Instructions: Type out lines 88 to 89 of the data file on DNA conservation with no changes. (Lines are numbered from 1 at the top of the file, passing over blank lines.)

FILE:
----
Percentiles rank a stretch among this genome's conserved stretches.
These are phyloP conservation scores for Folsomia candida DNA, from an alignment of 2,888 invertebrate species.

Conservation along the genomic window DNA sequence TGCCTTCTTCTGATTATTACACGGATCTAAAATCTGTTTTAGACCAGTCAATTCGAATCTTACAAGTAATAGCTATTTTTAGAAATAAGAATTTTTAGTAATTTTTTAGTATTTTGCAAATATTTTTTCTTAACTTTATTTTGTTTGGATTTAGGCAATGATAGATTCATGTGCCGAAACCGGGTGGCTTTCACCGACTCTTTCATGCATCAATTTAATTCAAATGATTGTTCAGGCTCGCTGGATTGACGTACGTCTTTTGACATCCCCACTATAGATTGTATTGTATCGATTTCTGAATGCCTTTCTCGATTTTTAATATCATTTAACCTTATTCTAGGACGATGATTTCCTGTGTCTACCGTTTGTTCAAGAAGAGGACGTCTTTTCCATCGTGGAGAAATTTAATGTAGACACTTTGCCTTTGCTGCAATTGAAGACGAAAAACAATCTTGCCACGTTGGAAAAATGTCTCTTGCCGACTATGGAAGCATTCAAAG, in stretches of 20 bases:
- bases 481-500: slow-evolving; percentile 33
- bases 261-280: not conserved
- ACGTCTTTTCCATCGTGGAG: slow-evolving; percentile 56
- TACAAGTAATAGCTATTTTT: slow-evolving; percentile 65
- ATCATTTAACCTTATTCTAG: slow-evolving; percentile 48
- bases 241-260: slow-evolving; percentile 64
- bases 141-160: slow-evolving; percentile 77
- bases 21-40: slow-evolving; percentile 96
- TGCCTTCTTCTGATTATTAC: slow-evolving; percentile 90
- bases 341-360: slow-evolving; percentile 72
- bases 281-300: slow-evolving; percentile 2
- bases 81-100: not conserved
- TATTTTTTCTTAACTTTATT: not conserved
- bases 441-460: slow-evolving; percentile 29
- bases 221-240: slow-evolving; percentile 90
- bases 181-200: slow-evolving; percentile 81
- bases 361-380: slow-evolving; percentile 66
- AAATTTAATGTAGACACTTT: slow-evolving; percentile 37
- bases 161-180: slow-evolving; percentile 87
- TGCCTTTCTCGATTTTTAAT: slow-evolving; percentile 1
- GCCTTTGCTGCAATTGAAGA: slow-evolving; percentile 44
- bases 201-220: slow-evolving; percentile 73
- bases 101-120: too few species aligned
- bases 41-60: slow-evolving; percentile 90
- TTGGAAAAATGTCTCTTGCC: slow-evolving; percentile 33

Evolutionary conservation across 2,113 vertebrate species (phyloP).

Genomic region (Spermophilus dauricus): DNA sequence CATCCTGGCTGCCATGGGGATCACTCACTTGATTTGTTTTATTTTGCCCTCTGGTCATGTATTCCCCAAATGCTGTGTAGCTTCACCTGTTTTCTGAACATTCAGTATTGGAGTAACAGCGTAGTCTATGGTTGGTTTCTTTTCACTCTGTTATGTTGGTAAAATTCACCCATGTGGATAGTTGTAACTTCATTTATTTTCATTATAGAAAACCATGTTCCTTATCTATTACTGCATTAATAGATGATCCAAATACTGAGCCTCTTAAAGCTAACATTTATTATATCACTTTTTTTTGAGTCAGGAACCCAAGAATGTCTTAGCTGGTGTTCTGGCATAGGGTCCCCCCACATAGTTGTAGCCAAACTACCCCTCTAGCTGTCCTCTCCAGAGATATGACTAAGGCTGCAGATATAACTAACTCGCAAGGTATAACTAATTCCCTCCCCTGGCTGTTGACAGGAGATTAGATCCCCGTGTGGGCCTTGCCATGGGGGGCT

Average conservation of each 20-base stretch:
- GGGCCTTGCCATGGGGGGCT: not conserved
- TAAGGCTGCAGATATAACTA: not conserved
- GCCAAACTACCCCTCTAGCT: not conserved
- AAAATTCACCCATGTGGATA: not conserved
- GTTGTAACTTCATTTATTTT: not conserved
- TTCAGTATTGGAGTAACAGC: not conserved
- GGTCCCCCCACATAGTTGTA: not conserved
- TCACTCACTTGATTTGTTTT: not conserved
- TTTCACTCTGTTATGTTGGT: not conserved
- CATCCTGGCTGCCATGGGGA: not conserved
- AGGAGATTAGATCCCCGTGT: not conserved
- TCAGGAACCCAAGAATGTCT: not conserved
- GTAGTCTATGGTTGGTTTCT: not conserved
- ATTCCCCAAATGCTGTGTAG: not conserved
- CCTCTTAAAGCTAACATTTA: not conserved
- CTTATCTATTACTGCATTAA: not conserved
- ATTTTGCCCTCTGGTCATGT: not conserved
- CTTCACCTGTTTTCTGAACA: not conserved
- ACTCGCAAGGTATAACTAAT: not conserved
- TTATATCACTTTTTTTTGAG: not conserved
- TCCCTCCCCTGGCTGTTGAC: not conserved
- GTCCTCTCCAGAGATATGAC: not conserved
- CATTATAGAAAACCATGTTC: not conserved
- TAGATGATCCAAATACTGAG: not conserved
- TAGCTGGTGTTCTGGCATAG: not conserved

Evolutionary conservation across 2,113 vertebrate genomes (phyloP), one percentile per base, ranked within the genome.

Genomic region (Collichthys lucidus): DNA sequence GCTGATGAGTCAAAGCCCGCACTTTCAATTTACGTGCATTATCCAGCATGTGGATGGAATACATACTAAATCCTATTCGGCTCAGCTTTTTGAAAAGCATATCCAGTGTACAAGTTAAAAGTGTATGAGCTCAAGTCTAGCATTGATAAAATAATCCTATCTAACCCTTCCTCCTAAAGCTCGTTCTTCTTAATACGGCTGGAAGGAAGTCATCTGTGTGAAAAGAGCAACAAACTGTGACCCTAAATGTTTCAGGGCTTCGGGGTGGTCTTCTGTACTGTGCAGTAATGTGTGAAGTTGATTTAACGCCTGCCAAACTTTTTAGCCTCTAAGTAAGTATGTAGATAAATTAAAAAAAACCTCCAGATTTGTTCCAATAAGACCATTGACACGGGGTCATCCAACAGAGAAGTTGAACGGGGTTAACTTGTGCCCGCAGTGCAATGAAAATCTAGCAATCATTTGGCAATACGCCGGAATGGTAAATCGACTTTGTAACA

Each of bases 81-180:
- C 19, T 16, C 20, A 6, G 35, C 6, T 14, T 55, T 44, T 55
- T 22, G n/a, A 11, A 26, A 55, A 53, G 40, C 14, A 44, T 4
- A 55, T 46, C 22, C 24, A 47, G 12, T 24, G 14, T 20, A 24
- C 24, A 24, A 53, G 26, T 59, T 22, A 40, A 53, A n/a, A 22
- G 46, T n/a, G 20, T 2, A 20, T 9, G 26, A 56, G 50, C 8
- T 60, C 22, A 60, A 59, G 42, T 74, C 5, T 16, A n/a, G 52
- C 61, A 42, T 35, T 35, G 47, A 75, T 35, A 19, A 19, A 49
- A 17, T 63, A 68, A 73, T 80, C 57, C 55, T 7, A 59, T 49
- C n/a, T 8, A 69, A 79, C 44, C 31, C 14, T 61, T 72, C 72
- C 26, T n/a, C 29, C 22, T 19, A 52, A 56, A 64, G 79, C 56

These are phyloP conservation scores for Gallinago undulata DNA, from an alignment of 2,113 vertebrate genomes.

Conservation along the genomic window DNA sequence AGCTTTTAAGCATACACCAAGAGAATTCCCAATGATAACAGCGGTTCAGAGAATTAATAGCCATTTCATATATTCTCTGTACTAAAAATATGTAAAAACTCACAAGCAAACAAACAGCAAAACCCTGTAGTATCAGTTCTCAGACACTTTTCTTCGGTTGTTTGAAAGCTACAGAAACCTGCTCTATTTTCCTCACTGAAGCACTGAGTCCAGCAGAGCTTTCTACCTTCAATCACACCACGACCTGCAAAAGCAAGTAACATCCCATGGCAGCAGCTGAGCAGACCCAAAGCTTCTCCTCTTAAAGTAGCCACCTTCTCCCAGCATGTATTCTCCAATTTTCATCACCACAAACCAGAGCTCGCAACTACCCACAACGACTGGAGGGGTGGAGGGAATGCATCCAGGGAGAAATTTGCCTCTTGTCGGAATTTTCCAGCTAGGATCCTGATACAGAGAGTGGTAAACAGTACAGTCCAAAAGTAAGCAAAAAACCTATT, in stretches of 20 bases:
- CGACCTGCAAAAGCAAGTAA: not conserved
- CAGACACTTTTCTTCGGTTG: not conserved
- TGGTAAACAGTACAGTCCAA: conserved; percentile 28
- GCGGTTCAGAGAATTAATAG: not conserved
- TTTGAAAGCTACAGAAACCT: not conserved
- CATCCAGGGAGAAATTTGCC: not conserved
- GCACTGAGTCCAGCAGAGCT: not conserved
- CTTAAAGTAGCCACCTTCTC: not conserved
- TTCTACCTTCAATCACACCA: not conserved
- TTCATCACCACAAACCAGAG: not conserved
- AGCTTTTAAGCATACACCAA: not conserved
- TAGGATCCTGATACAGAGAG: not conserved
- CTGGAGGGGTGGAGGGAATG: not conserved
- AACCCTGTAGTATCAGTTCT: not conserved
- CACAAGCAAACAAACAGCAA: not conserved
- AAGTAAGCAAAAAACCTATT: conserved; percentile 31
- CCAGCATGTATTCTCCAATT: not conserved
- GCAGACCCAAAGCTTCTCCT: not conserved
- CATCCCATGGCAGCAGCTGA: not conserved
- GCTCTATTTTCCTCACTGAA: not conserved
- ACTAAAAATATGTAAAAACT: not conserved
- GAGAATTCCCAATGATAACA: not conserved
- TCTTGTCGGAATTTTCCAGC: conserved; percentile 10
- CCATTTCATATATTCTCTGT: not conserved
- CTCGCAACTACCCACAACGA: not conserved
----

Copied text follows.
- CCAGCATGTATTCTCCAATT: not conserved
- GCAGACCCAAAGCTTCTCCT: not conserved